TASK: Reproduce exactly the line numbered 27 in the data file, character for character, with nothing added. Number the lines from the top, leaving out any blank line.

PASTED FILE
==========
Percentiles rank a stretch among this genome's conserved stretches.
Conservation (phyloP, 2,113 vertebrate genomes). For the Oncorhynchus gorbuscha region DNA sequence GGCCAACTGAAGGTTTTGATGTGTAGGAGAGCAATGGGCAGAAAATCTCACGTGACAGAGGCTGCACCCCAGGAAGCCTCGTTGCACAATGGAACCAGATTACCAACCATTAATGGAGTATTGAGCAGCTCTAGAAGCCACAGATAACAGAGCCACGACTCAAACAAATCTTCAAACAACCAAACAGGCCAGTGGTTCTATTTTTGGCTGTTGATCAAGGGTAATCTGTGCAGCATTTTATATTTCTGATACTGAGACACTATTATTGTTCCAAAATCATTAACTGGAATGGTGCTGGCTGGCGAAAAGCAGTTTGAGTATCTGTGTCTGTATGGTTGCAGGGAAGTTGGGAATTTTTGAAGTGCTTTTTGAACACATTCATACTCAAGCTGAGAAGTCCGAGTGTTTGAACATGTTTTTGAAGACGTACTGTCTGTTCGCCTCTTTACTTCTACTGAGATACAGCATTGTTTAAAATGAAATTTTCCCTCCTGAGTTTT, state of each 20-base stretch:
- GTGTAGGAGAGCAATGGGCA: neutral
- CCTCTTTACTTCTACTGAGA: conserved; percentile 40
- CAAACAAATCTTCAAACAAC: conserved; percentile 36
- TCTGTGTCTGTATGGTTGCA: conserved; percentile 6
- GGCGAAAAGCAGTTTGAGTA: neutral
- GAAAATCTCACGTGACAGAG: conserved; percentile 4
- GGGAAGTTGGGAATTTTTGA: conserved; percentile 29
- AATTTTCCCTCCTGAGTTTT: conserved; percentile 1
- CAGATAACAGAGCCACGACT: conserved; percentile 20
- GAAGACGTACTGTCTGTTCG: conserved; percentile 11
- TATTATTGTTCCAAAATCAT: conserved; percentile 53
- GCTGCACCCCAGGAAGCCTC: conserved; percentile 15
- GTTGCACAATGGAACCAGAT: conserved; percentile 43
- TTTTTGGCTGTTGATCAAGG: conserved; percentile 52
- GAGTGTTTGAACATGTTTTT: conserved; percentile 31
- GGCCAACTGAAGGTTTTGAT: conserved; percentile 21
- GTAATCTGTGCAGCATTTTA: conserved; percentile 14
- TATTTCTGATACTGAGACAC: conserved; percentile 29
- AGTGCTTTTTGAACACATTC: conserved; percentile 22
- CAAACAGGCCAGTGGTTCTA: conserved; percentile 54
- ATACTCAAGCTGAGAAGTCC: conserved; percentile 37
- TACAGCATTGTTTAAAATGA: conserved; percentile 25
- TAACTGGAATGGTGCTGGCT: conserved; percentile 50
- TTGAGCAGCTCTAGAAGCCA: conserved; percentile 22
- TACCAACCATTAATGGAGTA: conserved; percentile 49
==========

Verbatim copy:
- TACCAACCATTAATGGAGTA: conserved; percentile 49